More veterans seek help in faith communities than in hospitals
November 11, 2019
Should you visit the village of Belleau, France, today you will find in their cemetery one grave graced by an American flag. Ernest Stricker is buried among the villagers. Each year the staff of the local military cemetery ensure that his grave is decorated. Stricker is the last American soldier to die in the battle of Belleau Wood.
This battle began June 6, 1918, and raged for nearly three weeks. More than 2,000 U.S. Marines were killed and another 8,000 were injured. German casualties are unknown but were likely even greater. The battle concluded on the June 21 that same year.
Stricker fought in the battle but survived. A Swiss native, he became a naturalized U.S. citizen and enlisted in the Army as part of the American Expeditionary Force. Though honorably discharged in 1919, the war continued to rage in his soul. In April 1928 he left a note in his Paris hotel room saying he could not go on and wanted to be buried among his “comrades in arms.” On the morning of April 2, he was discovered on the grounds of the Aisne-Marne American Cemetery, having committed suicide near the remains of the hunting lodge — a structure nearly destroyed in the battle that ultimately destroyed him.
The military cemetery had been closed to burials in 1928, but the villagers of Belleau took him in. Pfc. Ernest Stricker was buried with full military honors on April 5, 1928 — nearly 10 years after the battle of Belleau Wood.
Today is Veterans Day. More than 18 million veterans live among us. And of those 18 million, some 18 are likely to commit suicide today.
The women and men who serve in our nation’s military are changed by their service. The vast majority adjust and continue to live full and productive lives. But some, like Stricker, are consumed by the war that rages within.
As we observe this Veterans Day 2019, let us give thanks for all our veterans. And let us especially be mindful of those who struggle today.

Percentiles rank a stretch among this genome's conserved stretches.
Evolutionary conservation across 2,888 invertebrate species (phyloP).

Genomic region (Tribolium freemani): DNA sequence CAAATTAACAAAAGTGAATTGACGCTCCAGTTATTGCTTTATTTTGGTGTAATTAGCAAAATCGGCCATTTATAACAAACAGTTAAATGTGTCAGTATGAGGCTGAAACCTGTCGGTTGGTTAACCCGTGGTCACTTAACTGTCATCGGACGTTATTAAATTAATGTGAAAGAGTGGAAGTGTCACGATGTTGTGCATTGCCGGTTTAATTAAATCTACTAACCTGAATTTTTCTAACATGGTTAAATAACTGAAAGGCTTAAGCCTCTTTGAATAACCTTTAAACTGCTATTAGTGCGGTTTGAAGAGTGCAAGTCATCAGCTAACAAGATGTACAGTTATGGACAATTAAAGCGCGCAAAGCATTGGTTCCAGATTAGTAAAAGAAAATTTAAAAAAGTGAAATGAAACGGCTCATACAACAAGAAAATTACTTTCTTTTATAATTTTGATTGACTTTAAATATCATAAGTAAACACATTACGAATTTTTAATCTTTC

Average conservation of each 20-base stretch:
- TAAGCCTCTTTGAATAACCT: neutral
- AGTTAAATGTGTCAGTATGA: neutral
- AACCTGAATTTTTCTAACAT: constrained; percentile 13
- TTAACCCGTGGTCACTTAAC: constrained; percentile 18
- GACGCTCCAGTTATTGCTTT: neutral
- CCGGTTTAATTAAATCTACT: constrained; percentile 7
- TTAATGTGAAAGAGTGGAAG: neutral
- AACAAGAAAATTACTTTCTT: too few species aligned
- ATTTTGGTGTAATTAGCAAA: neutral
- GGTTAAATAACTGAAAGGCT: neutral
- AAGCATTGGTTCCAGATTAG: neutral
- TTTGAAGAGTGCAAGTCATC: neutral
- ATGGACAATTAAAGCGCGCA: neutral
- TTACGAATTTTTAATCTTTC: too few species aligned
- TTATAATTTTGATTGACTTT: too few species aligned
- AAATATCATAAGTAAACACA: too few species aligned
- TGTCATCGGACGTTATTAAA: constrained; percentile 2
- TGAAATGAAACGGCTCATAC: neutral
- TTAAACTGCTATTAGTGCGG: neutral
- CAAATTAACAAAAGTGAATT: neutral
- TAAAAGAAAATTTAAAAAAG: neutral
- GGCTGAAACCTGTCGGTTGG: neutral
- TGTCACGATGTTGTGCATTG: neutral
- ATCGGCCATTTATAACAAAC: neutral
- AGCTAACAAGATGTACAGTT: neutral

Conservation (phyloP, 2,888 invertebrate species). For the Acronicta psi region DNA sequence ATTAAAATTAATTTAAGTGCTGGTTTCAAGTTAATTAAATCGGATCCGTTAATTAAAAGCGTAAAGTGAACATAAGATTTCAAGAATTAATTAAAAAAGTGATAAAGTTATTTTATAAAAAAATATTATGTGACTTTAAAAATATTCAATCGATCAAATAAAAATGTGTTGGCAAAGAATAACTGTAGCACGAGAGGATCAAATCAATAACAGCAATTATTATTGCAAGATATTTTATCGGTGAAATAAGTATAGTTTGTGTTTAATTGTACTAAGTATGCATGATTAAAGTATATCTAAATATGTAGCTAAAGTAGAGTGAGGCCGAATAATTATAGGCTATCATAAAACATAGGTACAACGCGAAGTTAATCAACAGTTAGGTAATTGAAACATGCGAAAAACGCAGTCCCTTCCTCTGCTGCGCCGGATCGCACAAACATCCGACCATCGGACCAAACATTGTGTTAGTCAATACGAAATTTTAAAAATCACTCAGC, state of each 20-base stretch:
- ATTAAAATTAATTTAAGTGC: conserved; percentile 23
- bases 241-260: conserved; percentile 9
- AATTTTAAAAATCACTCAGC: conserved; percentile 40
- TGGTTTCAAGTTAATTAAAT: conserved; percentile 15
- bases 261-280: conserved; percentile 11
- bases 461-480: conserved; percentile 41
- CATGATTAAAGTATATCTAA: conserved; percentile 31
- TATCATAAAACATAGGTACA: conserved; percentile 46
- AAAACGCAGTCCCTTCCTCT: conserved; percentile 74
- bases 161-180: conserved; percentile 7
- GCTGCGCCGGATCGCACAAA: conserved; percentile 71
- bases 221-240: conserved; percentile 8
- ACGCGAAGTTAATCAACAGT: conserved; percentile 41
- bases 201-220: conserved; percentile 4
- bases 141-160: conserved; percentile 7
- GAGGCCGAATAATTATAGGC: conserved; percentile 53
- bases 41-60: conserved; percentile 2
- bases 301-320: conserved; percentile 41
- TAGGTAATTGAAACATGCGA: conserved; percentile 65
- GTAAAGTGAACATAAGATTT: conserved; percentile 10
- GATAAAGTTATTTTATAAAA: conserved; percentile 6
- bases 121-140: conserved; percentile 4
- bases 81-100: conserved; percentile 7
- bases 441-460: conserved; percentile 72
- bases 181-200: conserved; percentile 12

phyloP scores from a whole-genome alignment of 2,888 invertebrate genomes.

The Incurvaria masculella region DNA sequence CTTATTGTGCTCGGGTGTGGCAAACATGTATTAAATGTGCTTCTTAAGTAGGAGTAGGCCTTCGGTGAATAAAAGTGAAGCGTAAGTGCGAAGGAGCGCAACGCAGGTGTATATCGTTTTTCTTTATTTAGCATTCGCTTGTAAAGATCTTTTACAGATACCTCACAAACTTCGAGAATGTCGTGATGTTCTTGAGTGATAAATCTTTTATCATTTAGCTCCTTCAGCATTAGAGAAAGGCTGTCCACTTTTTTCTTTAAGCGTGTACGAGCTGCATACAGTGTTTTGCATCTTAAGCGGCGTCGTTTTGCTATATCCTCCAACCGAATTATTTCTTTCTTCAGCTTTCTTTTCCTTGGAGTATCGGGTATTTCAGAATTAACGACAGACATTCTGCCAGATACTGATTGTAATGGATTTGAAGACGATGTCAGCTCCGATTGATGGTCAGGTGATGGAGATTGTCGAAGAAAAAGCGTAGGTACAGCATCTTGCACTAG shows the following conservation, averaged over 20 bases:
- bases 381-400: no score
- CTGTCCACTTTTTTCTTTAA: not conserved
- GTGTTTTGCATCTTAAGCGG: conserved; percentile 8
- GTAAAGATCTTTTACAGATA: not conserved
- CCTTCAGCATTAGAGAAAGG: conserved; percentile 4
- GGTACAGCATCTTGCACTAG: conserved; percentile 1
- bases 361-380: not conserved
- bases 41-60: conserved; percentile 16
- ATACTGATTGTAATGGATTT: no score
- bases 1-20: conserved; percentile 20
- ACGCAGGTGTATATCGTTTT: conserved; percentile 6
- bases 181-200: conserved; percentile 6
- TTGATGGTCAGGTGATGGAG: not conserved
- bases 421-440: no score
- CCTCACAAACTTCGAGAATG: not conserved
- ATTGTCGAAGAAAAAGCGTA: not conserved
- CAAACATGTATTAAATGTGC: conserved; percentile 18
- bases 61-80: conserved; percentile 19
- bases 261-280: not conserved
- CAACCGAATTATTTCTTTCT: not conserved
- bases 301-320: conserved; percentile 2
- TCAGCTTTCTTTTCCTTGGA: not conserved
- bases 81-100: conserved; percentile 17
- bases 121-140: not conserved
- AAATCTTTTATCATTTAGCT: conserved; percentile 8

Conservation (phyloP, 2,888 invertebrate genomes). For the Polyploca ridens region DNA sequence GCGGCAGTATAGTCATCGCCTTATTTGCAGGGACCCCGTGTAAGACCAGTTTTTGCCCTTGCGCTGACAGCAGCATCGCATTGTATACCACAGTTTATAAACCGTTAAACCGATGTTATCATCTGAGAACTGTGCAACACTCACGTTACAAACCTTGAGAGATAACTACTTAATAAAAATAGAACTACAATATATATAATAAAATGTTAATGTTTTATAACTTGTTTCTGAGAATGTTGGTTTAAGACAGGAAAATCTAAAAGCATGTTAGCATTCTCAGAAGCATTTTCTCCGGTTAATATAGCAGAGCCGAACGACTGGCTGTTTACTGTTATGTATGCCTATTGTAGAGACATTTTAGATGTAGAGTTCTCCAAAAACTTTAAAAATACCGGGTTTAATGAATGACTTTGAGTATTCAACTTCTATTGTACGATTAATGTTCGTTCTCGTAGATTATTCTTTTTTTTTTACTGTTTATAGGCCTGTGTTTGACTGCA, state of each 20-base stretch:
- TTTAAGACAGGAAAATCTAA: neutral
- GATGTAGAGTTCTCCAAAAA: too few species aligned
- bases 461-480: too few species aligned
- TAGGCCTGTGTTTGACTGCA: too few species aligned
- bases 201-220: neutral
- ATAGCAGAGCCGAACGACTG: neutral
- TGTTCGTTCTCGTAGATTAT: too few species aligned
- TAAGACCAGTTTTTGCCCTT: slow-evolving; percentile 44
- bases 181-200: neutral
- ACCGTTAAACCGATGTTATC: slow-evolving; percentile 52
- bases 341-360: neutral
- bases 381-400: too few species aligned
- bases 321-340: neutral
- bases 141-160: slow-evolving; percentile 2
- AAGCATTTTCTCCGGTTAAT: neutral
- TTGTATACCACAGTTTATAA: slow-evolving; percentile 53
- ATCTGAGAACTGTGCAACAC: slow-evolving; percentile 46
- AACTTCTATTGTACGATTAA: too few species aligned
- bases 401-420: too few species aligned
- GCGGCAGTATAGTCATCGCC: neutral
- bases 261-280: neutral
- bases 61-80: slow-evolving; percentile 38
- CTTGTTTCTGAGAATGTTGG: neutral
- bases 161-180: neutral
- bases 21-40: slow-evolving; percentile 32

Is your congregation veteran-friendly? More veterans seek help through communities of faith than in veteran hospitals. Take time today and consider how your community can help the Strickers in your midst.
Truly I tell you, just as you did it to one of the least of these who are members of my family, you did it to me. — Matthew 25.40
Please pray for our chaplains and the men and women they serve in our military and VA hospitals and centers.
Lyman M. Smith, Captain, CHC, USN, retired; Director of the Presbyterian Counsel for Chaplains and Military Personnel
To read more, see Bravest Deeds of Men: A Field Guide for the Battle of Belleau Wood, Colonel William T. Anderson, USMCR, (Ret.)
To see the latest report on Veteran Suicides, visit mentalhealth.va.gov/docs/data-sheets/2019/2019_National_Veteran_Suicide_Prevention_Annual_Report_508.pdf
Today’s Focus: Helping Veterans
Let us join in prayer for:
Let us pray:
Lord, you know how deep a warrior’s wounds go. You know the loss that many of our veterans feel in body and soul. You know the memories that haunt them and the scars that many of them continue to carry. O merciful Savior, bring healing to those veterans who still hurt. Please grant patience and wisdom to those around them who cannot understand but can sometimes help. Permit both physical and spiritual healing to wounds that remain. For this we pray in your most holy name. Amen.